Pubdate: Mon, 21 May 2012
Source: Statesman Journal (Salem, OR)
Copyright: 2012 Statesman Journal
Author: Nigel Duara


Drug Trafficking More Dangerous, She Says

PORTLAND -- The proliferation of dispensary-style medical marijuana 
operations in Oregon concerns the state's new U.S. Attorney, but she 
said she's unwilling to devote much time or money to prosecuting a 
criminal activity that's low on her list of priorities.

U.S. Attorney Amanda Marshall said the number of dispensaries in 
Oregon has been growing. Her office estimates the state hosts at 
least 100, most of which are in the Portland metro area.

In 2010, Marshall's predecessor joined his counterparts in other 
medical marijuana states by sending warning letters to operations it 
felt were the most egregious offenders of the state's medical 
marijuana law, threatening them -- or their landlords -- with civil 
asset forfeiture if they didn't close shop.

The problem, Marshall said, is that Oregon's medical marijuana law 
was passed without any enforcement power or extra money for local 
agencies to crack down on the worst actors.

"I don't know that the law itself is the problem, so much as the lack 
of oversight in terms of the medical marijuana grows and 
distribution," Marshall said Friday. "When you look at it, you've 
(had) a handful of prosecutions and you've got over 100 dispensaries, 
there's no oversight.

"They passed this law, and there's no additional resources or funding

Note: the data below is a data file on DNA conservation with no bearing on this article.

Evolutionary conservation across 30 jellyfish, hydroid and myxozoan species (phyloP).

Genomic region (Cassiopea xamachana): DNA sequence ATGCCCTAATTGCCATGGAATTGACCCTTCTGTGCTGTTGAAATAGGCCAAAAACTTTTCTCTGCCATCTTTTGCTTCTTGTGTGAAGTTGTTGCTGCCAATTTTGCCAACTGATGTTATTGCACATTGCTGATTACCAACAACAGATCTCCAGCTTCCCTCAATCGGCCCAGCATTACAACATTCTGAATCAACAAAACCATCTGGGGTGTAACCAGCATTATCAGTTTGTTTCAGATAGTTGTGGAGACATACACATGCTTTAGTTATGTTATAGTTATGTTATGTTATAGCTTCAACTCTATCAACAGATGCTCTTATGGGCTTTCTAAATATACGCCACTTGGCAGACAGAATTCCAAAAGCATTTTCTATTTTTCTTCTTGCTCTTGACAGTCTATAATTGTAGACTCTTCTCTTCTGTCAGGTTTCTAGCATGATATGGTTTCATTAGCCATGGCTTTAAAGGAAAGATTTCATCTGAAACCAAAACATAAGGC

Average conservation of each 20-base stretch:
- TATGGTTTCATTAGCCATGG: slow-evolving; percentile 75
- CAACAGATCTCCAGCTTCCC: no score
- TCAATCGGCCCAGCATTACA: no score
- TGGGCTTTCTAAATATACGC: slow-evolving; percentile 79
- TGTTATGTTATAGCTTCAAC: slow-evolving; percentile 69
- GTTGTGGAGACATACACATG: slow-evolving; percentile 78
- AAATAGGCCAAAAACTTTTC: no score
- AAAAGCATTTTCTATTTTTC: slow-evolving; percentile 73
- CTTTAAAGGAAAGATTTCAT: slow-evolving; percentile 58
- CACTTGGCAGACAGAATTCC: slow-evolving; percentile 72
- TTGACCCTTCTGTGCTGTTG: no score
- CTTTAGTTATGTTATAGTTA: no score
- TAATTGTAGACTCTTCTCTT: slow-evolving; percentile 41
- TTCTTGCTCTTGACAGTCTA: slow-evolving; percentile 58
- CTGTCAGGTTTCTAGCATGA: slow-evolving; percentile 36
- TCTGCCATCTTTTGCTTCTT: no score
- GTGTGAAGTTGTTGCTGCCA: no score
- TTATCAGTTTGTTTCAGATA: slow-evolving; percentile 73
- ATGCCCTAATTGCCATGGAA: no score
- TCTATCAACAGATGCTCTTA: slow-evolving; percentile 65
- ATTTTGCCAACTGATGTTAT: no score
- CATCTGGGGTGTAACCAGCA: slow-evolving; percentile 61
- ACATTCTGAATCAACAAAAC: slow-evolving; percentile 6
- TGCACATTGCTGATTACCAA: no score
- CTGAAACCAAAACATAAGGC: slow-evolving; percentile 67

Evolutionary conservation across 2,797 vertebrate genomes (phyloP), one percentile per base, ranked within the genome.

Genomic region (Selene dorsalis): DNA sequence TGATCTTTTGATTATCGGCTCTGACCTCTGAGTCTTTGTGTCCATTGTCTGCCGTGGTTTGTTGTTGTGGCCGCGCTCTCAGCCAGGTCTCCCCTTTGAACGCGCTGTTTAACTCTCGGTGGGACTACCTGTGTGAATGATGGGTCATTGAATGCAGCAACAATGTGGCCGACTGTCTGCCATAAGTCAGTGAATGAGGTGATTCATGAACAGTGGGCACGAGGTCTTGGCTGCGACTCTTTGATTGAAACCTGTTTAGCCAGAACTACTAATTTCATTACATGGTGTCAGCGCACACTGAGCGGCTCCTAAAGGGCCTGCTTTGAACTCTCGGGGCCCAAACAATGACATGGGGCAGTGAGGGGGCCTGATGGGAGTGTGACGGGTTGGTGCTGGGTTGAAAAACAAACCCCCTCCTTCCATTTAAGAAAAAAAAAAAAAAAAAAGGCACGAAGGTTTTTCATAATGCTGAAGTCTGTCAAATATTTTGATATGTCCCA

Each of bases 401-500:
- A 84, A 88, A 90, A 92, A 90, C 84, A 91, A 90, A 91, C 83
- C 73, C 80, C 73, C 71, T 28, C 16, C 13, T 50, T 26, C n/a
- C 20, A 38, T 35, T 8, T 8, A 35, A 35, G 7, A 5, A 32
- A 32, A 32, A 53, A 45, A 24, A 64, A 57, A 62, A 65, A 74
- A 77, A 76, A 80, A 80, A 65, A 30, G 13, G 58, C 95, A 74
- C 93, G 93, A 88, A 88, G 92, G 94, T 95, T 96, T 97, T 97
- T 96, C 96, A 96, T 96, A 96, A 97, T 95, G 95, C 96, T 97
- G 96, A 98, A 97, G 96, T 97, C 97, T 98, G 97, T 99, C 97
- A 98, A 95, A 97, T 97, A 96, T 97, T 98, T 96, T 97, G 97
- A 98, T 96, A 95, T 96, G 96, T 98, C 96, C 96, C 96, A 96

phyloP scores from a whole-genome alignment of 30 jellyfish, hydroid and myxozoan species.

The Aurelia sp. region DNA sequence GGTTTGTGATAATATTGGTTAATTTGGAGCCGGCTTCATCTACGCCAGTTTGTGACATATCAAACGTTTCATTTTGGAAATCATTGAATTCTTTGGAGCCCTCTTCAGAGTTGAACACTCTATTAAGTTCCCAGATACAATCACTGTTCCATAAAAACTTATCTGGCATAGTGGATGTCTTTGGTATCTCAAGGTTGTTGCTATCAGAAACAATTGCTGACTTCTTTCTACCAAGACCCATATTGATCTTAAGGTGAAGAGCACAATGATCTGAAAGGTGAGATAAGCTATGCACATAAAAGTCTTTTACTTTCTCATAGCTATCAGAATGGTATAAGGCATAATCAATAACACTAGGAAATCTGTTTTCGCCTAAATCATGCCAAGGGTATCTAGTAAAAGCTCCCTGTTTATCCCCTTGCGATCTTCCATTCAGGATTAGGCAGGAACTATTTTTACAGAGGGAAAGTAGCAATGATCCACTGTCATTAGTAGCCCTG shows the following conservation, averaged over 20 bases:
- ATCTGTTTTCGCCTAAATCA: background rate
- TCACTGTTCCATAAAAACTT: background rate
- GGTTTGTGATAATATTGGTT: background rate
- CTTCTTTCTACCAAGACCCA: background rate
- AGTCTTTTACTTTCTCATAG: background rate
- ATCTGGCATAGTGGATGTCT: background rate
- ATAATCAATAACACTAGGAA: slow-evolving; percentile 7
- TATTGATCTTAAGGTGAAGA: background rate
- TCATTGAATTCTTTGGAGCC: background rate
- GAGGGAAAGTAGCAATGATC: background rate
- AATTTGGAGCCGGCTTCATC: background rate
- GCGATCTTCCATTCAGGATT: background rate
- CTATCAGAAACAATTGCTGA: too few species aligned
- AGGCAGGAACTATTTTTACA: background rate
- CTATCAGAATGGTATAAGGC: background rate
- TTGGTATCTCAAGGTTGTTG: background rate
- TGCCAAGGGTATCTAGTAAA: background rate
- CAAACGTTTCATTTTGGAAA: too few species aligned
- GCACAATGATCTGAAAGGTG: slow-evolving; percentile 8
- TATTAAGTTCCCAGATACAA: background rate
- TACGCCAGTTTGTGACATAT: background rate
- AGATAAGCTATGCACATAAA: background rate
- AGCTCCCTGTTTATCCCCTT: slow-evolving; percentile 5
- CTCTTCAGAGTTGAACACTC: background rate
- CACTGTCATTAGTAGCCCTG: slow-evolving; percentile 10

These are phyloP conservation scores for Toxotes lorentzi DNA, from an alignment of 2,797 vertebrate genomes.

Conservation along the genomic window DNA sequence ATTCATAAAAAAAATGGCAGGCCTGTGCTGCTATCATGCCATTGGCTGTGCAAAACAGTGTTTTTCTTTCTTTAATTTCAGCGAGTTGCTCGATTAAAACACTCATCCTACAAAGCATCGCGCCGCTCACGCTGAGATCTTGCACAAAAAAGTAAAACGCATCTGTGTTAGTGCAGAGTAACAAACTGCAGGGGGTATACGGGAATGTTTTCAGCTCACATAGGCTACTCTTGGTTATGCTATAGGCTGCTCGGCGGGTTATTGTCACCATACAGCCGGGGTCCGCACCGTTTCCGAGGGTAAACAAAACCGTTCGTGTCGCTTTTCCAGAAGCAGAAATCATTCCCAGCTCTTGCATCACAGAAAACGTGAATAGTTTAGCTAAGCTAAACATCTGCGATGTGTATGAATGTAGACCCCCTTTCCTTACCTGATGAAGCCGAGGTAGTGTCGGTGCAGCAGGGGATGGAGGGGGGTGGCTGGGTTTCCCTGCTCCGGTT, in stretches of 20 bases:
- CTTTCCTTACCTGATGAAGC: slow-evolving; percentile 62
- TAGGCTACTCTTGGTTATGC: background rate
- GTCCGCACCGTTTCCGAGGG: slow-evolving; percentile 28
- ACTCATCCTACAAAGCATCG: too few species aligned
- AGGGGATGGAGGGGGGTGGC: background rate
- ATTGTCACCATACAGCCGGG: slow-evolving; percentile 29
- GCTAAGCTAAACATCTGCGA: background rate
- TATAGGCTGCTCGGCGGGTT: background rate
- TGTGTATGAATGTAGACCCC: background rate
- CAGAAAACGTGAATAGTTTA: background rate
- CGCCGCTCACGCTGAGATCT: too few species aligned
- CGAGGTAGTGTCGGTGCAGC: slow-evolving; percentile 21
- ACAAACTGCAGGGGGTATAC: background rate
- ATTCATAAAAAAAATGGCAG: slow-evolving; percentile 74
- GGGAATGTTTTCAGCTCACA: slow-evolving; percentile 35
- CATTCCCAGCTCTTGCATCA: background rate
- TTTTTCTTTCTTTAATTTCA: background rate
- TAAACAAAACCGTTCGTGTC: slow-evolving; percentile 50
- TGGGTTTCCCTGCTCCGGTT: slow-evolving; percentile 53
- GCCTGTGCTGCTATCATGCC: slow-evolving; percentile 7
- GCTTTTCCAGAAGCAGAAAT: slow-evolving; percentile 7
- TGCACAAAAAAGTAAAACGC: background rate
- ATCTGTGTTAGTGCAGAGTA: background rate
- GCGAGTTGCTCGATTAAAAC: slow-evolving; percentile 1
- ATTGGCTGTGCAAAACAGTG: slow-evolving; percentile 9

mechanisms for law enforcement."

Medical marijuana took center stage in Oregon politics last week when 
it emerged as a flashpoint in the Democratic primary for state 
attorney general.

Former interim U.S. Attorney Dwight Holton had criticized the state 
program as a "train wreck," mobilizing marijuana advocates to lobby 
against him. It's impossible to tell whether the issue played a role 
in Holton's loss to retired judge Ellen Rosenblum, but it accounted 
for at least one-quarter of Rosenblum's fundraising.

Marshall said she wouldn't use the words "train wreck" to describe 
Oregon's law.

"I'm not here to say this law is good or bad or to suggest future 
legislation or future policy direction," said Marshall, who took 
office in October. "People say, 'You're the U.S. attorney, are you 
going to go after medical marijuana?' No I'm not. I don't care about 
medical marijuana."

The state's law, passed in 1998, allows patients to possess 24 ounces 
of marijuana.

In 2010, Oregon voters rejected a ballot measure that would have 
legalized California-style dispensaries. Cannabis club owners say 
their properties aren't dispensaries but havens for cannabis users to 
obtain and use the medicine they would otherwise have to grow 
themselves, have grown for them or buy on the black market. They say 
marijuana available at cannabis clubs often comes from authorized 
growers who donate it.

To Marshall, the threat isn't from cancer patients growing plants in 
their window boxes for personal consumption. Rather, it's drug 
trafficking operations that move bales of marijuana from Oregon and 
California's fertile growing climate to the East Coast, where it 
retails for $5,000 per pound.

"Pounds and pounds and pounds of marijuana are being shipped out of 
Oregon, not to sick people needing cards but to drug dealers who are 
selling it, who are laundering money, who are evading taxes," she 
said, "and it's dangerous business."

Voters didn't know what they would get when they approved the law in 
1998, Marshall said. They approved six plants per patient, believing 
the yields would be sufficient for personal consumption, she said.

"People weren't thinking about the plants that we saw pulled out of 
the ground in Southern Oregon that produced 10 pounds of manicured, 
smokable marijuana bud," Marshall said. "These people are master gardeners.

"I wish I could grow tomatoes like that."
- ---
MAP posted-by: Jay Bergstrom